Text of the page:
Buffy series finale, “Chosen,” S7E22
It’s funny to think of Buffy as 20 years old, since it isn’t for me, not exactly. I mean, I became aware of the show at its outset. I had seen the lackluster 1992 movie of the same title a few years before, which had followed in the wake of some pretty hilarious teen satires like The Brady Bunch Movie (Sure, Jan!) and the darkly comedic apotheosis of all 80s teen fare, Heathers. The trailers and the title certainly set it in that light, so my friends and I had high hopes. Unfortunately, the story meandered, and the humor kept its fangs retracted, despite a potentially great cast in Kristy Swanson, Luke Perry, Donald Sutherland, and even Rutger Hauer for god’s sake. We even got a very young Hilary Swank. When I heard this property had been turned into a show, I merely rolled my eyes. Continue reading
“Vegas is what would happen if Axe body spray became sentient.” – my lovely wife
She made this astute remark as we left Caesar’s Palace, where we enjoyed brunch at the aptly named Bacchanal Buffet, our last meal in Vegas before flying out from our trip to attend ClexaCon.
My first date was with a boy – the kind of pseudo-date where your mom drops you off at the movies. I was 13, in the 7th grade, and we went to see Star Trek IV: The Voyage Home. You know – the funny one, the one with the whales. That movie was both my gateway to Star Trek fandom and my gateway to attempted heterosexuality. I’m still a Trek fan. The other thing not so much. Continue reading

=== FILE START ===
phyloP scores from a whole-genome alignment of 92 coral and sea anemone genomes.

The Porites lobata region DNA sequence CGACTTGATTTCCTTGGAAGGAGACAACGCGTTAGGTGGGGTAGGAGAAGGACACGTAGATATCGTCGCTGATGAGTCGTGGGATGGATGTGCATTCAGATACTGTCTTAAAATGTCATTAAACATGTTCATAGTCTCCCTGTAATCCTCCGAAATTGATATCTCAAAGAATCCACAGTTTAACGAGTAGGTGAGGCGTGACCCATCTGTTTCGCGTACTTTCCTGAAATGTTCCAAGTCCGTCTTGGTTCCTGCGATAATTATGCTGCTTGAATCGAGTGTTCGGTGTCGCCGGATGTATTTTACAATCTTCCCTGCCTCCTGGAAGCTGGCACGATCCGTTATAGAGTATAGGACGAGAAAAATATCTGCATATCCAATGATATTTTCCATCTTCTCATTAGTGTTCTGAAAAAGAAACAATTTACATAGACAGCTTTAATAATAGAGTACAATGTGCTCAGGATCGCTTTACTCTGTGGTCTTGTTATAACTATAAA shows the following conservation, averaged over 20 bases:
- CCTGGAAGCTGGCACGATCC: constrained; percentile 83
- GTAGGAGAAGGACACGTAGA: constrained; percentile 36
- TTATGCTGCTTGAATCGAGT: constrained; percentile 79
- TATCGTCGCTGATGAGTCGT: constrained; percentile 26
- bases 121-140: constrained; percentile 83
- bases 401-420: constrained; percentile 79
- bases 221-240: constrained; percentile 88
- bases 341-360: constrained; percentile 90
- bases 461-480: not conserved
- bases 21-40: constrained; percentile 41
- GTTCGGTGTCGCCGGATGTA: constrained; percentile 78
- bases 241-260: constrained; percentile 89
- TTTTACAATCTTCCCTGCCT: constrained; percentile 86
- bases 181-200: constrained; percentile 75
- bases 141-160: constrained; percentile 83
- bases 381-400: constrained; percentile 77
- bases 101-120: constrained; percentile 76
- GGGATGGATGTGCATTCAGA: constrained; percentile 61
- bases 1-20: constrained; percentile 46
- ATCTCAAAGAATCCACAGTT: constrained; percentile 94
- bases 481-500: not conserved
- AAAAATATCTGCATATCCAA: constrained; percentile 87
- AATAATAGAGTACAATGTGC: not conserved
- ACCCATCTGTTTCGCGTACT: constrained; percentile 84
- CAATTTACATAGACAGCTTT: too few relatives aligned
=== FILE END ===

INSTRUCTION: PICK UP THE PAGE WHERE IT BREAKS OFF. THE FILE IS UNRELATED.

Note: This review is spoiler-free.
Stranger Things (2016) is an 8-part Netflix series by Matt and Ross Duffer, aka the Duffer Brothers, whose previous credits include some episodes of Wayward Pines and assorted films and shorts featuring tales of the macabre and the uncanny. It’s hard to name the genre that Stranger Things falls into. I see it as an onscreen carryover from the speculative fiction subcategory known as “weird fiction,” which blends elements of plot-twisty sci-fi, fantasy, horror, and the supernatural – the genre of Lovecraft, Poe, Serling, and contemporary author Jeff Vandermeer. Continue reading
Since this is the first in a series of posts, I’ll give a little background. Most of my recent pieces have been about TV’s The 100, specifically with regard to the unfortunate turn it took in Season 3 with the death of favorite lesbian character Lexa, and the conversation that has started about the problematic depiction of WLWs (women who love women) on TV in general.
Having been trained in a near-Pavlovian manner to expect heartbreak any time I see a woman show any romantic interest in another woman onscreen, I decided to seek elsewhere for better representation. One of my first stops was Amazon’s kindle store. I mean, if you can find dinosaur-themed erotica and “uniporn*” for kindle, why can’t you also find a quaint little lesbian teen love story or two? Well, it turns out you can. I had to look around for a bit and weed through the smut – because the kindle store delivers that in spades to be sure – but indeed there are several good stories out there for young women who find themselves in love with the girl next door.